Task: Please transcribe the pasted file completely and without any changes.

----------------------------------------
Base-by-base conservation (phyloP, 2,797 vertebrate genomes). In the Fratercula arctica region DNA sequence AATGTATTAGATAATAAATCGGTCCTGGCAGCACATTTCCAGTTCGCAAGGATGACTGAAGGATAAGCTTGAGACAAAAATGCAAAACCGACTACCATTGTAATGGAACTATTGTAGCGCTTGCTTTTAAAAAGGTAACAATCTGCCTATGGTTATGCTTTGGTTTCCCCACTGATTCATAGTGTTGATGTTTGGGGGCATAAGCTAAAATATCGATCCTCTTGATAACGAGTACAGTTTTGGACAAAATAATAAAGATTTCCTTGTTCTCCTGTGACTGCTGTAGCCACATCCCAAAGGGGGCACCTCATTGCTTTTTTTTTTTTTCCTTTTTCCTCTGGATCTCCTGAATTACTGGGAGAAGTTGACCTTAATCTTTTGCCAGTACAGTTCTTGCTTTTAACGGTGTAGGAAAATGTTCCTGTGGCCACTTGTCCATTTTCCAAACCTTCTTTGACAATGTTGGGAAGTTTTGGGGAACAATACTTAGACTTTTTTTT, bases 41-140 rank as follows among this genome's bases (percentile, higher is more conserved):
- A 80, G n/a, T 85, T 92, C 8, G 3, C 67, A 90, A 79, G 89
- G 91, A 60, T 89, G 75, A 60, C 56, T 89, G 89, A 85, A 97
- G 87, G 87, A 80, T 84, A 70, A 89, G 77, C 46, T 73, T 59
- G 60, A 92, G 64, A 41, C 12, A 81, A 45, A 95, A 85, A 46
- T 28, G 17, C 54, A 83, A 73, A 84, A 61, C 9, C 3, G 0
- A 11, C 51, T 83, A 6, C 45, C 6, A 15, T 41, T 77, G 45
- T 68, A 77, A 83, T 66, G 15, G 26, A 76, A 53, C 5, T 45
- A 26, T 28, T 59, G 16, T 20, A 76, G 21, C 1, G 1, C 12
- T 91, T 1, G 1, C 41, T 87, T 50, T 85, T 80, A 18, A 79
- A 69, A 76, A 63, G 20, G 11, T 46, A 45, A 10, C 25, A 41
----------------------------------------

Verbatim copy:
Base-by-base conservation (phyloP, 2,797 vertebrate genomes). In the Fratercula arctica region DNA sequence AATGTATTAGATAATAAATCGGTCCTGGCAGCACATTTCCAGTTCGCAAGGATGACTGAAGGATAAGCTTGAGACAAAAATGCAAAACCGACTACCATTGTAATGGAACTATTGTAGCGCTTGCTTTTAAAAAGGTAACAATCTGCCTATGGTTATGCTTTGGTTTCCCCACTGATTCATAGTGTTGATGTTTGGGGGCATAAGCTAAAATATCGATCCTCTTGATAACGAGTACAGTTTTGGACAAAATAATAAAGATTTCCTTGTTCTCCTGTGACTGCTGTAGCCACATCCCAAAGGGGGCACCTCATTGCTTTTTTTTTTTTTCCTTTTTCCTCTGGATCTCCTGAATTACTGGGAGAAGTTGACCTTAATCTTTTGCCAGTACAGTTCTTGCTTTTAACGGTGTAGGAAAATGTTCCTGTGGCCACTTGTCCATTTTCCAAACCTTCTTTGACAATGTTGGGAAGTTTTGGGGAACAATACTTAGACTTTTTTTT, bases 41-140 rank as follows among this genome's bases (percentile, higher is more conserved):
- A 80, G n/a, T 85, T 92, C 8, G 3, C 67, A 90, A 79, G 89
- G 91, A 60, T 89, G 75, A 60, C 56, T 89, G 89, A 85, A 97
- G 87, G 87, A 80, T 84, A 70, A 89, G 77, C 46, T 73, T 59
- G 60, A 92, G 64, A 41, C 12, A 81, A 45, A 95, A 85, A 46
- T 28, G 17, C 54, A 83, A 73, A 84, A 61, C 9, C 3, G 0
- A 11, C 51, T 83, A 6, C 45, C 6, A 15, T 41, T 77, G 45
- T 68, A 77, A 83, T 66, G 15, G 26, A 76, A 53, C 5, T 45
- A 26, T 28, T 59, G 16, T 20, A 76, G 21, C 1, G 1, C 12
- T 91, T 1, G 1, C 41, T 87, T 50, T 85, T 80, A 18, A 79
- A 69, A 76, A 63, G 20, G 11, T 46, A 45, A 10, C 25, A 41